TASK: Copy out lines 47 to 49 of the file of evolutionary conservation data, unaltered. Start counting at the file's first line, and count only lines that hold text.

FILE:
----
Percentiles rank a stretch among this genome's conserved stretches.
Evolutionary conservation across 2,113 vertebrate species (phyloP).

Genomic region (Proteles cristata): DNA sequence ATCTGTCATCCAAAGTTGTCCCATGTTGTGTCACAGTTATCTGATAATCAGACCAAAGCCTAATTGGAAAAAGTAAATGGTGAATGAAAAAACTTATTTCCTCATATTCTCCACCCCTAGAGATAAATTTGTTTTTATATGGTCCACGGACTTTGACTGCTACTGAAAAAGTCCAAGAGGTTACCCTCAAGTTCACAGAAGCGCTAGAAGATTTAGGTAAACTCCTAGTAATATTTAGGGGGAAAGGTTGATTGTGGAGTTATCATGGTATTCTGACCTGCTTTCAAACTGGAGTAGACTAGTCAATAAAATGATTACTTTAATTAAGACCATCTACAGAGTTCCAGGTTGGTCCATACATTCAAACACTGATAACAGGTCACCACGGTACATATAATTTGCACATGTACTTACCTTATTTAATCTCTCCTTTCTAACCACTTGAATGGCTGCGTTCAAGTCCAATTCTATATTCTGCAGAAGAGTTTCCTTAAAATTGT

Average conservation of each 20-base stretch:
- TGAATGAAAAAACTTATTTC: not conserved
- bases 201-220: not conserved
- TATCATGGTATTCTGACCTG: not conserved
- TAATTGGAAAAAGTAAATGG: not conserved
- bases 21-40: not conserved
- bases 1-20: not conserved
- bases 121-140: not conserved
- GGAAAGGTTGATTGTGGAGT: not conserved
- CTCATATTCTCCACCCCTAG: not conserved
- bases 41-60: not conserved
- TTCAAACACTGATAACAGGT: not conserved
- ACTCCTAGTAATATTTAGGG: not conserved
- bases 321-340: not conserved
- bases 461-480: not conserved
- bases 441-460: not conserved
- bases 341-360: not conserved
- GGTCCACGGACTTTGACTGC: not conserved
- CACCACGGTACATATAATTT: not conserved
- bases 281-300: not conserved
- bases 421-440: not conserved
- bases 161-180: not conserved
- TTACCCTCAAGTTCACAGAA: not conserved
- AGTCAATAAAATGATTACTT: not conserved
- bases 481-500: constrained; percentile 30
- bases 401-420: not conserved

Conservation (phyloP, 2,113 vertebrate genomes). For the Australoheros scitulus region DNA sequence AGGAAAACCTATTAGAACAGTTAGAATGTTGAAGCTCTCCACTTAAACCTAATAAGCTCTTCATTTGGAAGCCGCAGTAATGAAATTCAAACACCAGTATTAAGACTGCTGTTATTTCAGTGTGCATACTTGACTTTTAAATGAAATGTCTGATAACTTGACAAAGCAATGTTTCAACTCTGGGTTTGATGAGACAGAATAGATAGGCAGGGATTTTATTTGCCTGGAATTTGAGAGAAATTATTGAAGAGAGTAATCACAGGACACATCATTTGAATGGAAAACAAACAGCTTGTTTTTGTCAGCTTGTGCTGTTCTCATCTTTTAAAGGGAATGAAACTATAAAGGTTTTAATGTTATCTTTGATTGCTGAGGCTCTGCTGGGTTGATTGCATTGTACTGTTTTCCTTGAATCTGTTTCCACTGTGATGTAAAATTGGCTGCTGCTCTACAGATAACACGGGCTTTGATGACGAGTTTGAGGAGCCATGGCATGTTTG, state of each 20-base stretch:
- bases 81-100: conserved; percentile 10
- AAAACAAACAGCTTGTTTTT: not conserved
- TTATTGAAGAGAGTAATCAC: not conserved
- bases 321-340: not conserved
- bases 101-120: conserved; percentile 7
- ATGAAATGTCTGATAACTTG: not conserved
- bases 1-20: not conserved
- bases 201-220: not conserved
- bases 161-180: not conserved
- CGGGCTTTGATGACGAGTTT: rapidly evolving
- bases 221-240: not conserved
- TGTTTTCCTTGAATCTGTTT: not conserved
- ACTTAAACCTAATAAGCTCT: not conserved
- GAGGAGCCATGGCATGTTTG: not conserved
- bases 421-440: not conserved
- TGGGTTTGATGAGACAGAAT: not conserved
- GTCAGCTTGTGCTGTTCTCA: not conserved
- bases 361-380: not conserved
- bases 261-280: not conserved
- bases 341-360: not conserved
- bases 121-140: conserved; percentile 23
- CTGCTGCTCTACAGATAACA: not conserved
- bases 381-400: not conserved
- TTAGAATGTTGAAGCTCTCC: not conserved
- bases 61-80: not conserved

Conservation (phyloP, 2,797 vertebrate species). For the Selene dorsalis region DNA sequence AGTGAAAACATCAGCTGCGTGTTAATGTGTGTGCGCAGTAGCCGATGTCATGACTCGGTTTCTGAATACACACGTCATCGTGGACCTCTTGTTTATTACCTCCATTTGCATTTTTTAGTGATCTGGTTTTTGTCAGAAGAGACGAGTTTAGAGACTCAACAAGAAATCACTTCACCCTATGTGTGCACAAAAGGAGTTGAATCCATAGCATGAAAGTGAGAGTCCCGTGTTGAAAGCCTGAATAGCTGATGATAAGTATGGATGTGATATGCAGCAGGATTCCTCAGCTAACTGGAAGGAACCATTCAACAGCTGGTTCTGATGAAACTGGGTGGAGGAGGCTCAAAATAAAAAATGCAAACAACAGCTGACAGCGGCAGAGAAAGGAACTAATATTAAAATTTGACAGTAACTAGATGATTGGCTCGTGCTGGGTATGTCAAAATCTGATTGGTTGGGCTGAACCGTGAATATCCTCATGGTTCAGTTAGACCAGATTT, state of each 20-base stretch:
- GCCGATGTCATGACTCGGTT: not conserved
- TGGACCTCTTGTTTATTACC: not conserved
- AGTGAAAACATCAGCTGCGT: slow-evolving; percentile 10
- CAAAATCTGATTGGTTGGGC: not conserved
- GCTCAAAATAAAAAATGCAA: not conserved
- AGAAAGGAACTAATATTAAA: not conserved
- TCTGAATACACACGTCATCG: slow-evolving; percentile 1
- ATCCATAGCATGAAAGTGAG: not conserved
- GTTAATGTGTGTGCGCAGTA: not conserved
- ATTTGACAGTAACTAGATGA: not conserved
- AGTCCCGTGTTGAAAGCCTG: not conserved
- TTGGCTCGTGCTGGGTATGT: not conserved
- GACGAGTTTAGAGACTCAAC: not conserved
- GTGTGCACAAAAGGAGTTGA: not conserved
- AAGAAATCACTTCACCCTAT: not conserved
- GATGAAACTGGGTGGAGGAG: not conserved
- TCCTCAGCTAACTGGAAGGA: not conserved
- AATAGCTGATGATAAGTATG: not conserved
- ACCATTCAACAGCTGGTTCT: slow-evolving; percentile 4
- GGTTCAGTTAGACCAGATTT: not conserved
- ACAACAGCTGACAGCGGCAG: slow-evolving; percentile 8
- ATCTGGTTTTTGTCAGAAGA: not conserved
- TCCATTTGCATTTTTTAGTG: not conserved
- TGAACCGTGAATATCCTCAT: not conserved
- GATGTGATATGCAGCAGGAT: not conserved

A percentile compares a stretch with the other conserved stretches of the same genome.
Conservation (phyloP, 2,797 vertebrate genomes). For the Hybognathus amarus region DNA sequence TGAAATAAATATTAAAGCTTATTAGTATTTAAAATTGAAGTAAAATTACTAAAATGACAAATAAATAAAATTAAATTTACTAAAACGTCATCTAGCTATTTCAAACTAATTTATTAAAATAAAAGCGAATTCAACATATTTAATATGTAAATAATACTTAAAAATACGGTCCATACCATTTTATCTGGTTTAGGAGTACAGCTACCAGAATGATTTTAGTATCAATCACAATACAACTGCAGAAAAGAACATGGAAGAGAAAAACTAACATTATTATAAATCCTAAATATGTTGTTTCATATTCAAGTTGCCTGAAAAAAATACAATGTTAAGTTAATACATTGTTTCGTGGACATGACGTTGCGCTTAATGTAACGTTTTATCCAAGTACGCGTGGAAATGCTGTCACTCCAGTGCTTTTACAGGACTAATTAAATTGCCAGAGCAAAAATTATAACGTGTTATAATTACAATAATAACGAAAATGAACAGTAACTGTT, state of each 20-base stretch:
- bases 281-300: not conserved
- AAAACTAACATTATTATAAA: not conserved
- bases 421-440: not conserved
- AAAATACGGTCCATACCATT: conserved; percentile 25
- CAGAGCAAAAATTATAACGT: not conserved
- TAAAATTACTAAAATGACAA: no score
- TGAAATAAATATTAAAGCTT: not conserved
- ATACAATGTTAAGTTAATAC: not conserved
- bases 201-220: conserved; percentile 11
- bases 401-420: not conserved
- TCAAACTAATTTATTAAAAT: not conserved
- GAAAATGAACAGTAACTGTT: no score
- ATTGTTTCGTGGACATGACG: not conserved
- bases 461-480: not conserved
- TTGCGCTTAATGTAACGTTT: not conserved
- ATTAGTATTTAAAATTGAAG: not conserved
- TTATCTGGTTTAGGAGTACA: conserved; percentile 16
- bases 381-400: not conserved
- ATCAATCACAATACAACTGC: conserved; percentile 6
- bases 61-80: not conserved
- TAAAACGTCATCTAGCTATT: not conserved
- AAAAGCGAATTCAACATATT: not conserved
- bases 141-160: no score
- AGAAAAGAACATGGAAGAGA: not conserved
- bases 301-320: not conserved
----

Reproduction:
- GTCAGCTTGTGCTGTTCTCA: not conserved
- bases 361-380: not conserved
- bases 261-280: not conserved